Flags in Edinburgh are flying at half mast in solidarity with its twin town Munich after nine people were killed by a gunman in the German city.
Edinburgh's Lord Provost Donald Wilson said: "On behalf of the citizens of Edinburgh, I offer our sincere condolences to the people of Munich and across Germany following yesterday's attack.
"Edinburgh has enjoyed a close relationship with Munich since becoming our very first twin city in 1954, so yesterday's events are particularly moving.
"Our thoughts are with the families of all those who have died and are injured."
"The flags flying above the Edinburgh City Chambers have been lowered to half mast as a mark of respect and support for all those affected."
Germany's Interior Minister Thomas de Maiziere has said it is too early to link the gunman who carried out the Munich shooting to Norway's mass killer Anders Breivik.
The 18-year-old gunman is said to have been obsessed with mass shootings and the attack took place on the fifth anniversary of Breivik's massacre of 77 people in 22 July 2011.
Mr de Maiziere said documents and internet data found to be related to the Munich shooter pointed to an interest in various shooting sprees,including that of Breivik.
German Chancellor Angela Merkel has said the country is "mourning with a heavy heart" after the Munich shooting attack.
"We are all - and I'm saying this on behalf of the whole federal government - mourning with a heavy heart for those who will never return to their families."
She added: "To the families, the parents and children for whom everything today seems empty and pointless, I say personally and in the name of many, many people in Germany: we share your pain, we're thinking of you and we're suffering with you."
Nine people were killed when an 18-year-old gunman opened fire at a shopping centre and fast-food restaurant on Friday.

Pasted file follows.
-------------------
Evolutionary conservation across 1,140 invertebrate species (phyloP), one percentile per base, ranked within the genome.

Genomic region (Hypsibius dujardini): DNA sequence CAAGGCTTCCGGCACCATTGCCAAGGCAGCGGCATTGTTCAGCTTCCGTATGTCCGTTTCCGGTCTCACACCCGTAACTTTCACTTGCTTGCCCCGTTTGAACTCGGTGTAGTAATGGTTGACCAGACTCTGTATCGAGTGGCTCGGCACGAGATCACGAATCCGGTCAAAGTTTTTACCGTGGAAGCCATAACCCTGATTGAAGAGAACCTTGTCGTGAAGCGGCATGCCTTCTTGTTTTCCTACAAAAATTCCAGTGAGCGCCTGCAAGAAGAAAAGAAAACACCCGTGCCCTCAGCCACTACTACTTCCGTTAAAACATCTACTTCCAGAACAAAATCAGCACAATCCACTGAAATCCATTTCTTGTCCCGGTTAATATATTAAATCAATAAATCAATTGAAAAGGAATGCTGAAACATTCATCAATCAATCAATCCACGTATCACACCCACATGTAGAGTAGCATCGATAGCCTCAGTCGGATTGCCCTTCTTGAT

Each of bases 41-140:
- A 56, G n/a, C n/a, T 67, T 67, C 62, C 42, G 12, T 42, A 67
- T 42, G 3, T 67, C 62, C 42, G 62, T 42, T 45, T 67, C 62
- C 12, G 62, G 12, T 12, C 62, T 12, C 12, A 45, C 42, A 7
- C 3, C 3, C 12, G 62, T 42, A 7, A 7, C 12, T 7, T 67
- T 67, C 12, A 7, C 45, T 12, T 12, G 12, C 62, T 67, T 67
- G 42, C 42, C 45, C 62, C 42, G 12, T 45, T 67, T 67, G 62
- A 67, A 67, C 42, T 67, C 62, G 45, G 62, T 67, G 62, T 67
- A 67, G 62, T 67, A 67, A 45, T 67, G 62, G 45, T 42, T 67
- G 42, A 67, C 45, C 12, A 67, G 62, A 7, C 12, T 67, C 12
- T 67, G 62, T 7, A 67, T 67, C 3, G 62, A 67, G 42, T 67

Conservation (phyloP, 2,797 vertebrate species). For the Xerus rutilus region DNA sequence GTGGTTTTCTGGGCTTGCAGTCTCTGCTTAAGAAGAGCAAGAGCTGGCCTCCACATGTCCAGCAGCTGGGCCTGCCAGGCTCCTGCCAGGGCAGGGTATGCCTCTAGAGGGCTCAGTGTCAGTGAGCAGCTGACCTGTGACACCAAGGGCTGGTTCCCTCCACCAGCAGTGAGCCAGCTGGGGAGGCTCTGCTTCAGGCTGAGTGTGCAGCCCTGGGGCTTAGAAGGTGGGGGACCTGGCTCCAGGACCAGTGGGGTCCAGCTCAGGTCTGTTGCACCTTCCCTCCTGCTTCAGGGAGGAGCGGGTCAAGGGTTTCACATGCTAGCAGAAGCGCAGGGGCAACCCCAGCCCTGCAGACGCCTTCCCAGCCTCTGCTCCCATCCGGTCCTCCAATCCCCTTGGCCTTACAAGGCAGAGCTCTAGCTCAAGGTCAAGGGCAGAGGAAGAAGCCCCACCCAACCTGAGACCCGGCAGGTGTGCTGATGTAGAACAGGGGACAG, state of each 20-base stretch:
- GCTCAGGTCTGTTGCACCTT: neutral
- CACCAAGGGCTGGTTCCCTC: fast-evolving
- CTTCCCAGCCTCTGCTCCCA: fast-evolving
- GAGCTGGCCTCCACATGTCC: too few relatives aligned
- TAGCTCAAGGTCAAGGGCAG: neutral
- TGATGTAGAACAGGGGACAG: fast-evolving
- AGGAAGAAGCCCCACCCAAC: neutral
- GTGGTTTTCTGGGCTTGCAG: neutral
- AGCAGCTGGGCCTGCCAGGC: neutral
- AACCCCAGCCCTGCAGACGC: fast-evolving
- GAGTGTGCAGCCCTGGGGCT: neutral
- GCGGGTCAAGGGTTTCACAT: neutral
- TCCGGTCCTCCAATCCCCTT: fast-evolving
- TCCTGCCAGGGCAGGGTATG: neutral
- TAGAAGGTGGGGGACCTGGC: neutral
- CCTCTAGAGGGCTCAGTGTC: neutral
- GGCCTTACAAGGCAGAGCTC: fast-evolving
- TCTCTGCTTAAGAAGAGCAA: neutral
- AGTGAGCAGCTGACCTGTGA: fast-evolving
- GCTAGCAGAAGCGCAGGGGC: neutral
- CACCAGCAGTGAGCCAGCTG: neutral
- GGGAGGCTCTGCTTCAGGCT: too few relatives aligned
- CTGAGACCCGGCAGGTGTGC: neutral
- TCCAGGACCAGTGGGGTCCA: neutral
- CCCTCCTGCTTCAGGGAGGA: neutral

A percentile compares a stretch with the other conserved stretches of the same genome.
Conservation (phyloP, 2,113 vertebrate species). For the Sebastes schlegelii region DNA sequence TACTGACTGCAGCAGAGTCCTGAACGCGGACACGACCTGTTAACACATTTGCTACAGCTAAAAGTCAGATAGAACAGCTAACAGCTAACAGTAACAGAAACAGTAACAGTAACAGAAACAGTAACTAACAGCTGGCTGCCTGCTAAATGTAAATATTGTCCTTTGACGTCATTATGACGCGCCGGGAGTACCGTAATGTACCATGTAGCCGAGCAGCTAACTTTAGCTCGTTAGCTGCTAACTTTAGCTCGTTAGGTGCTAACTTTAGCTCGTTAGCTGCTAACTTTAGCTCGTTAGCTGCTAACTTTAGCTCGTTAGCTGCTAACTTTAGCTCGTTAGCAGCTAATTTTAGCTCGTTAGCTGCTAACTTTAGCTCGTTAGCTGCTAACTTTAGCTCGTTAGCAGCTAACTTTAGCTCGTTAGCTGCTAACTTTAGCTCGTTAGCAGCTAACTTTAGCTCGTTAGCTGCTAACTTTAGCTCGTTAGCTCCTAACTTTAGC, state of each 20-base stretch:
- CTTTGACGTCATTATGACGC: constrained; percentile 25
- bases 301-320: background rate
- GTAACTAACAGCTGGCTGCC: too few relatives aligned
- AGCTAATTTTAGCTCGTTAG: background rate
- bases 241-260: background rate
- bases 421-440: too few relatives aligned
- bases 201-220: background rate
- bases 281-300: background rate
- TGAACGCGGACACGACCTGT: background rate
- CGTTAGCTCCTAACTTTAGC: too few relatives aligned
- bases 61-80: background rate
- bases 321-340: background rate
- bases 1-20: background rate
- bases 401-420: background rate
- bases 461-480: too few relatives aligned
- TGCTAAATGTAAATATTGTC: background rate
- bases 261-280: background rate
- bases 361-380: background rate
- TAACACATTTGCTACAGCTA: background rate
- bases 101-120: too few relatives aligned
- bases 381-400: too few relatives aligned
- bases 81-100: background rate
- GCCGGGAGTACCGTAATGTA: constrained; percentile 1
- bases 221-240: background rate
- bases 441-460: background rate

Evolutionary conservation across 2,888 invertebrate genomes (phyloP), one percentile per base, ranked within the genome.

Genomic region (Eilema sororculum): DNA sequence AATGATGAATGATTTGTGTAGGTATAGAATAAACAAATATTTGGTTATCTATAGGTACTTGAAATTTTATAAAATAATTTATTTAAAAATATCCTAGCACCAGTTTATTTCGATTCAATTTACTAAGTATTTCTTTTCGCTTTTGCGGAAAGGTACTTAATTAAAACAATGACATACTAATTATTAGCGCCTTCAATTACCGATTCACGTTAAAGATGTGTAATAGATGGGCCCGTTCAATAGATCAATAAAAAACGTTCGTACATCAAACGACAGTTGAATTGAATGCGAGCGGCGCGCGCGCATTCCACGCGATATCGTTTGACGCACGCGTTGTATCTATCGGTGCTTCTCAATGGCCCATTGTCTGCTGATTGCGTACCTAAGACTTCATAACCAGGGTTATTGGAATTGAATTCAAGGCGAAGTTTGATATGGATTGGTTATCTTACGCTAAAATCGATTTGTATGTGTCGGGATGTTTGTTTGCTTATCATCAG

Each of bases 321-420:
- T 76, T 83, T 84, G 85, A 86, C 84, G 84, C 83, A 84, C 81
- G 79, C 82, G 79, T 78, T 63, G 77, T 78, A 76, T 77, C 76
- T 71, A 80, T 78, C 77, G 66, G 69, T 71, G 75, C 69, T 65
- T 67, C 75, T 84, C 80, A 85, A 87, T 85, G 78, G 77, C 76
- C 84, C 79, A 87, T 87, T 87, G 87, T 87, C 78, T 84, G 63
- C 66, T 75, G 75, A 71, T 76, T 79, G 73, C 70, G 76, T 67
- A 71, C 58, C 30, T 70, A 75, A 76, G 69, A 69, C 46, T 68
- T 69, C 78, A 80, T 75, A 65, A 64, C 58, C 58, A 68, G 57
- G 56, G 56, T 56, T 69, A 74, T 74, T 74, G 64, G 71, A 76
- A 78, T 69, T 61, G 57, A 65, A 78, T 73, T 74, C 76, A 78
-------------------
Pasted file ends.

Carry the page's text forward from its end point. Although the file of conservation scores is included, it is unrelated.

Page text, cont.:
Twenty-seven people have been injured, with ten in a critical condition.
Three Turkish nationals are among 10 people killed in a shooting attack in Munich on Friday, Turkey's foreign minister has said.
A gunman who killed nine people and at a Munich shopping centre was German-born and had no links with Islamic State, authorities say.Read the full story ›
The Munich shooter did not have a licence to own the gun, Bavaria's police chief said.
A Glock pistol was used in the attack, he added.
The shooter was in psychiatric and medical care, the Bavaria prosecutors' office spokesman said.
He had a book in his room about "rampage shooting in the mind", Bavaria's police chief said.
No suicide note has yet been found and his parents were unable to help police with the investigation due to shock, he added.
He was not known to police before the attack and had no criminal record.
Seven of the nine victims killed in Munich attack were teenagers, the police chief said.
The shooter had 300 bullets in his backpack, he added.
Four of the 27 injured have gunshot wounds.
Jeremy Corbyn has said he is "shocked" after the Munich shooting that left nine dead.
The Labour leader said: "Sympathy for the families and the bereaved and the people who have suffered a terrible shock because to see somebody shot in front of you is probably an image that will never go away."
Russian President Vladimir Putin has sent his condolences to German Chancellor Angela Merkel after Friday's deadly shooting in Munich, Russian news agencies have reported, citing the Kremlin.
Nine people were killed when gunman, who is believed an 18-year-old German-Iranian, opened fire near a busy shopping mall.
It was the third attack on civilians in western Europe in eight days.